While staying at the farm, she visited with Oliver Kirkwood, who had a cottage in the Forks of the Credit. She remembers the quarries on the north side of the river, particularly the McQuaig quarry. She told of hearing the blasting every year, and of seeing trucks loaded with “pink” stone which was taken away to the “city”.  Pink sandstone and granite are abundant in this area, and it is documented elsewhere (1) that the stone from the Forks of the Credit was used to build the Ontario Legislature building at Queen’s Park in Toronto.  See the section below on the Kirkwood’s.

She remembers visiting in the summer, the hamlets of Balinnafad, where the family attended the Presbyterian Church and where David and William are buried, Erin, Acton and the Forks of the Credit. These locations would have been within fairly easy reach of the farm. She went to garden parties in Acton. Perhaps some of the visits had to do with farm business? She did not mention what she did at the farm, e.g. housework, gardening, cooking etc. These would have been usual tasks for a young girl.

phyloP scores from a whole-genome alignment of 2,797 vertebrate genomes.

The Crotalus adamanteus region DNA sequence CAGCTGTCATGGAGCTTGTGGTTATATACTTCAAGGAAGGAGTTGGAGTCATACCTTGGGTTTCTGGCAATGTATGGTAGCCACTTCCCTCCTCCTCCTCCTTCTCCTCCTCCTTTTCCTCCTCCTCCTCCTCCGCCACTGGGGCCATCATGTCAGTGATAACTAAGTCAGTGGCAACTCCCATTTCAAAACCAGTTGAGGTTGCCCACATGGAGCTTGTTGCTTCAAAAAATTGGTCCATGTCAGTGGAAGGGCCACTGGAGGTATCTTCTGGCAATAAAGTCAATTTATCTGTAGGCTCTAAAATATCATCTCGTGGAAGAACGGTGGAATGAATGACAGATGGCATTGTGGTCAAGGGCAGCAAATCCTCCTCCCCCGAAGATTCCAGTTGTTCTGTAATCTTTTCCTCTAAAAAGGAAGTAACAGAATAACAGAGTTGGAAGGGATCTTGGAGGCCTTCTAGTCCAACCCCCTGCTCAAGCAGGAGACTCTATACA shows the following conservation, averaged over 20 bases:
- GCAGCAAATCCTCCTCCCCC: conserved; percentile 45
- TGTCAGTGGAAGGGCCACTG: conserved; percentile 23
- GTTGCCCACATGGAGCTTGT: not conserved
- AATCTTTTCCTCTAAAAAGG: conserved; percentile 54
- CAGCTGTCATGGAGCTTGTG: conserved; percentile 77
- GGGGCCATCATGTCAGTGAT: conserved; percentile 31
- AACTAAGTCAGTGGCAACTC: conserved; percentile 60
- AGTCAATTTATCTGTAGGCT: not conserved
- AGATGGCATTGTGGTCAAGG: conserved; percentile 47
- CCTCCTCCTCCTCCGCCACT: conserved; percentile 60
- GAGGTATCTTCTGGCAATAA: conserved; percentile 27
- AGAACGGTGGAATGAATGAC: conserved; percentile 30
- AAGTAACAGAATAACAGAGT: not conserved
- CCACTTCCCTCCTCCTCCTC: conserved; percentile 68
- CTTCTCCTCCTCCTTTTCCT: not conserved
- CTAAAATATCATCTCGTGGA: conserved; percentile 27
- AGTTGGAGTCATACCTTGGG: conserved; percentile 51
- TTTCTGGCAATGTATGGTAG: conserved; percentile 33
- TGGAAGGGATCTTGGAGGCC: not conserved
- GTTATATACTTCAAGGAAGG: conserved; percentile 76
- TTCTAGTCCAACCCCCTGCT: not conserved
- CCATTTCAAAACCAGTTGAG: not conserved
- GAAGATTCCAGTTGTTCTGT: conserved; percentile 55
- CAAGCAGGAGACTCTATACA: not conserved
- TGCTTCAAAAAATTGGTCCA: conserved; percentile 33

Rachel would travel from Owen Sound to Orangeville by train. The whole trip by train from Owen Sound to Toronto would have taken 4 hours. The old line stopped at many places en route, e.g. Forks of the Credit, where there was hot food that could be purchased by train passengers, by wiring ahead.  The food was available in the station house.

Once she reached Orangeville, Donald would pick her up in his Model T Ford motor car.

(1) The Kirkwood’s are another branch of Donald McKay’s family.

Jim Sr. ran the mill at Balinnafad. Son Jim jr. is a founder of the Fallbrook founding board.